Following repeated calls by European Commissioner for Internal Market and Services, Charlie McCreevy, for a European clearing service for credit default swaps (CDS), LCH.Clearnet has decided to step up to the plate. The service would be based in Paris and will be launched by December, pending regulatory approval, says the firm.
Christophe Hémon, CEO of the firm, explains that its offering will be aimed at reducing counterparty risk in the European CDS market. “We are leveraging expertise from across the group to deliver the benefits of clearing to the euro zone CDS market,” he elaborates.
Prior to the announcement by LCH.Clearnet, McCreevy had gone as far as threatening legislation in the CDS market to spur on the industry to action. In January, he told a conference in Brussels that he was “open the option of legislating” to get a European clearing counterparty (CCP) in place before the end of the year. No doubt he will be pleased at the decision by LCH.Clearnet to take heed of his warnings.
European legislators are keen to establish a European CDS CCP in order to prevent the risk associated with these OTC derivatives being concentrated in the US market. There are also concerns from the Commission that European regulators would be at a disadvantage dealing with an entity out of their jurisdiction.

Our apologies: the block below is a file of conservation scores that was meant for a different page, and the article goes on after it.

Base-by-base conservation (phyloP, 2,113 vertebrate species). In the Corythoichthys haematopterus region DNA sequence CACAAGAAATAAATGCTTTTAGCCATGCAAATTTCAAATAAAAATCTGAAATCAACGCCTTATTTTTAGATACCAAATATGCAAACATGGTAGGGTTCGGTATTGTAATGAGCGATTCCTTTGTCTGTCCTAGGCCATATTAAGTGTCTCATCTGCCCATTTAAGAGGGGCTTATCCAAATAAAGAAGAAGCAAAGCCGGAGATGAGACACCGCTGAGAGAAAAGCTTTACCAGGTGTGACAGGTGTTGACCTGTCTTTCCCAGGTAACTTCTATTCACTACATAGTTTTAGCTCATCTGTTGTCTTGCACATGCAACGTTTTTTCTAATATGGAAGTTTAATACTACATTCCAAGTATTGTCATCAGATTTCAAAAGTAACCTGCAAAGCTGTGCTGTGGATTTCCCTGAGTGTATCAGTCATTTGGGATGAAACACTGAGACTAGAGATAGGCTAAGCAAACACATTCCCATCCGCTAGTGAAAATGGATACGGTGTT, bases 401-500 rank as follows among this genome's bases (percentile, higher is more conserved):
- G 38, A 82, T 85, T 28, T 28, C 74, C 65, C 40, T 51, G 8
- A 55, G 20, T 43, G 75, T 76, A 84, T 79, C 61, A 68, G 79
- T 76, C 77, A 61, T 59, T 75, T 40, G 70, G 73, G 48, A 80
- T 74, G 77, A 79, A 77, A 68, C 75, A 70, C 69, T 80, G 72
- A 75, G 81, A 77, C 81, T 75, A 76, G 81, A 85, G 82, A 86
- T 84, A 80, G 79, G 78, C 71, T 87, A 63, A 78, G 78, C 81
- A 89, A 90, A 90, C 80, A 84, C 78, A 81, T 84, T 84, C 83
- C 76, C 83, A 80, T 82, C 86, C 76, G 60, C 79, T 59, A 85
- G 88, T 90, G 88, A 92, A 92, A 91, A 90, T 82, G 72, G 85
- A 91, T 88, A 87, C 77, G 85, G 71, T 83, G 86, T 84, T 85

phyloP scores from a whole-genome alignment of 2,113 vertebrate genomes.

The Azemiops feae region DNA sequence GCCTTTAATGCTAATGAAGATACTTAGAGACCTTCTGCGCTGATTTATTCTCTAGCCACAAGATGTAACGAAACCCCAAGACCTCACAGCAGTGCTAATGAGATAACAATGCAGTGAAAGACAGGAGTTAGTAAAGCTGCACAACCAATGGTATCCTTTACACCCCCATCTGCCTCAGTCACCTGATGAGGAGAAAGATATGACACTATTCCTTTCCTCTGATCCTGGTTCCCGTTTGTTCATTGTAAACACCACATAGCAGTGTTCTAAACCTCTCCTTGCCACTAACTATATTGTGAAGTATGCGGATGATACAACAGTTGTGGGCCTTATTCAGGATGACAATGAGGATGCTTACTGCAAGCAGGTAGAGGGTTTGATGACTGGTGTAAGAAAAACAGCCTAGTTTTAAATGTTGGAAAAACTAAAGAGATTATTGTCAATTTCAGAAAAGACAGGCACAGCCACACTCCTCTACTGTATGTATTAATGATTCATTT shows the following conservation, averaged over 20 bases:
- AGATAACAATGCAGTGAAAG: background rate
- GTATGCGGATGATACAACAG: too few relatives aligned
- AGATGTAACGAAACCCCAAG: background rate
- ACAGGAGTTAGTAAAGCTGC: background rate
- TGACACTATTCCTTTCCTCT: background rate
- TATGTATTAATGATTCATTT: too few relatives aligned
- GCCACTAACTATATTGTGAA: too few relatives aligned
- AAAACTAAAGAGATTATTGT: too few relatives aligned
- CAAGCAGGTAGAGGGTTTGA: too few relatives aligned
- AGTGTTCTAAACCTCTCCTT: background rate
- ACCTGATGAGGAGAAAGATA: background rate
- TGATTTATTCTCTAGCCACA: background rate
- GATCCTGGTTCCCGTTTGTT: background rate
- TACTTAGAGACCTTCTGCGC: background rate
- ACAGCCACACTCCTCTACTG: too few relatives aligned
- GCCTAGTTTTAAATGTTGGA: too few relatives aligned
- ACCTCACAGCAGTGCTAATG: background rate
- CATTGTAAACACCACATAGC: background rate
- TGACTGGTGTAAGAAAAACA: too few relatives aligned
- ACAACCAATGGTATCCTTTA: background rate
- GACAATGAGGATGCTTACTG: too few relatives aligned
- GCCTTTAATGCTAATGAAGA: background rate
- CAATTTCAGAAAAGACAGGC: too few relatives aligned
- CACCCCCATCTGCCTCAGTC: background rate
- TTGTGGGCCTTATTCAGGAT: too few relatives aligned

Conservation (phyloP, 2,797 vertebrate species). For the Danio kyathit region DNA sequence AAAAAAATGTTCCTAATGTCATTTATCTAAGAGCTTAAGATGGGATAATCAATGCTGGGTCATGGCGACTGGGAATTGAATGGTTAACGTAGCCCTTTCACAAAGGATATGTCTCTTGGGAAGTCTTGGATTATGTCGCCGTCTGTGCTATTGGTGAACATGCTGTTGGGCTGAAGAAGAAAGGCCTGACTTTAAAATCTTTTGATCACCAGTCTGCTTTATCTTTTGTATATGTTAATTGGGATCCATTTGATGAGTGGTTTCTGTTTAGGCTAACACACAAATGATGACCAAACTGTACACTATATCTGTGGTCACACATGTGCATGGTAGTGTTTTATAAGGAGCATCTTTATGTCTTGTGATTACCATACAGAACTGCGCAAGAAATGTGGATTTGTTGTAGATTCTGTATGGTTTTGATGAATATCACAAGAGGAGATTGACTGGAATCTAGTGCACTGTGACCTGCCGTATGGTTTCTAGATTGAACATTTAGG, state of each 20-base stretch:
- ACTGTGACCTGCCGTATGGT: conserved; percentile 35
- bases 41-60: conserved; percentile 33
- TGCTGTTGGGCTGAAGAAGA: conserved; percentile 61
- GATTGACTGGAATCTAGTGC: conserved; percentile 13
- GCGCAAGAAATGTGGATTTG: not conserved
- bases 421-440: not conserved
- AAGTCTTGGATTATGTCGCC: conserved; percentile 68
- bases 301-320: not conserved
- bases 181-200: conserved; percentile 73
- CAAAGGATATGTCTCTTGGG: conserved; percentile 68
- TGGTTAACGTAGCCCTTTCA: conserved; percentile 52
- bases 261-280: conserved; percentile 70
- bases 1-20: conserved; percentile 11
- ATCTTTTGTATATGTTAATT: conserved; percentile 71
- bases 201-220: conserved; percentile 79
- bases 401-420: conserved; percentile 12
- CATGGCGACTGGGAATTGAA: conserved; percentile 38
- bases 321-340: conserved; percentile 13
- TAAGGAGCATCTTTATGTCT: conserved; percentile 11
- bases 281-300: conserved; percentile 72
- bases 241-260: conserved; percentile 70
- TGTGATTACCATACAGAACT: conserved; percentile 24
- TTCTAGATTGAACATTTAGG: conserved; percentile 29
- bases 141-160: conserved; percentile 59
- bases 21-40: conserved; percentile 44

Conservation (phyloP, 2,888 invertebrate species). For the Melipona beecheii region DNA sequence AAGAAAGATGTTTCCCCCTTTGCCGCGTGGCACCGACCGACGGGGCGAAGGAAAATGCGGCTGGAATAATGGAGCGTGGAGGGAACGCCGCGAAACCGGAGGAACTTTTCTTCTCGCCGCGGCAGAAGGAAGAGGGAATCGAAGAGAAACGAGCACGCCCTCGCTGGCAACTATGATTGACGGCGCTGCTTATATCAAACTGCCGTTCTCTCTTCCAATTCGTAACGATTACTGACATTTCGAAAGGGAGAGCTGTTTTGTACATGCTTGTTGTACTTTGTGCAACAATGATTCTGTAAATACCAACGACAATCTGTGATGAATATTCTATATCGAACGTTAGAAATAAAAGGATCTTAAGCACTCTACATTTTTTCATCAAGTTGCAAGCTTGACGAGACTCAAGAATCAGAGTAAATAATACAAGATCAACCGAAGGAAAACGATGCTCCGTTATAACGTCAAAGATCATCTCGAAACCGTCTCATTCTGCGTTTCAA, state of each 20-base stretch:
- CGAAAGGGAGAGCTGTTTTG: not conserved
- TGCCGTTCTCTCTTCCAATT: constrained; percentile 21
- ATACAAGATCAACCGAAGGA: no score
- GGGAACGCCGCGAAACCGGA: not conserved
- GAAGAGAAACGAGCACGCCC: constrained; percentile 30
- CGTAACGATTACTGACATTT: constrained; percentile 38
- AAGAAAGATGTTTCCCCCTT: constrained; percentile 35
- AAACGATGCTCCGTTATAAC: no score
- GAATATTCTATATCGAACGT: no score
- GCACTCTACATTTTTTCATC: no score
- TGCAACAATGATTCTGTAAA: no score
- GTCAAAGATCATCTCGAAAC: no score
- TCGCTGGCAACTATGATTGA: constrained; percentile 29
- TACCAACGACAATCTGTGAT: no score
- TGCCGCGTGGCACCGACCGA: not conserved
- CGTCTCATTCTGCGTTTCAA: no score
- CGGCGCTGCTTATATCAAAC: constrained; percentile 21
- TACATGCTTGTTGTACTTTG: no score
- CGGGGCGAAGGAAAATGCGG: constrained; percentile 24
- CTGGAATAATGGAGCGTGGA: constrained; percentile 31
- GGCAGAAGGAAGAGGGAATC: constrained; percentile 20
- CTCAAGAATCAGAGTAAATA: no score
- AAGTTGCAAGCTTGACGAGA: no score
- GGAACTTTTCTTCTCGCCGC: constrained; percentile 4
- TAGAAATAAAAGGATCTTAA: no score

However, industry associations including the International Swaps and Derivatives Association (ISDA) and the Futures and Options Association have both spoken out against a European solution in favour of a “global” option.
ISDA is strongly against the idea of multiple regional clearing houses and has been championing the establishment of a single CCP for all trades. Eraj Shirvani, the chairman of ISDA and the head of European credit at Credit Suisse, has indicated that the association is keen to establish “global dialogue with all concerned regulators as a matter or priority”.
LCH.Clearnet has also recently been garnering headlines due to the rumoured ongoing discussions between the Depository Trust and Clearing Corporation (DTCC) and a consortium of financial institutions including interdealer-broker Icap over a possible takeover of the clearing firm. DTCC is said to be going head to head with the consortium in a bidding war for LCH.Clearnet, although the consortium has not yet publicly announced its intentions.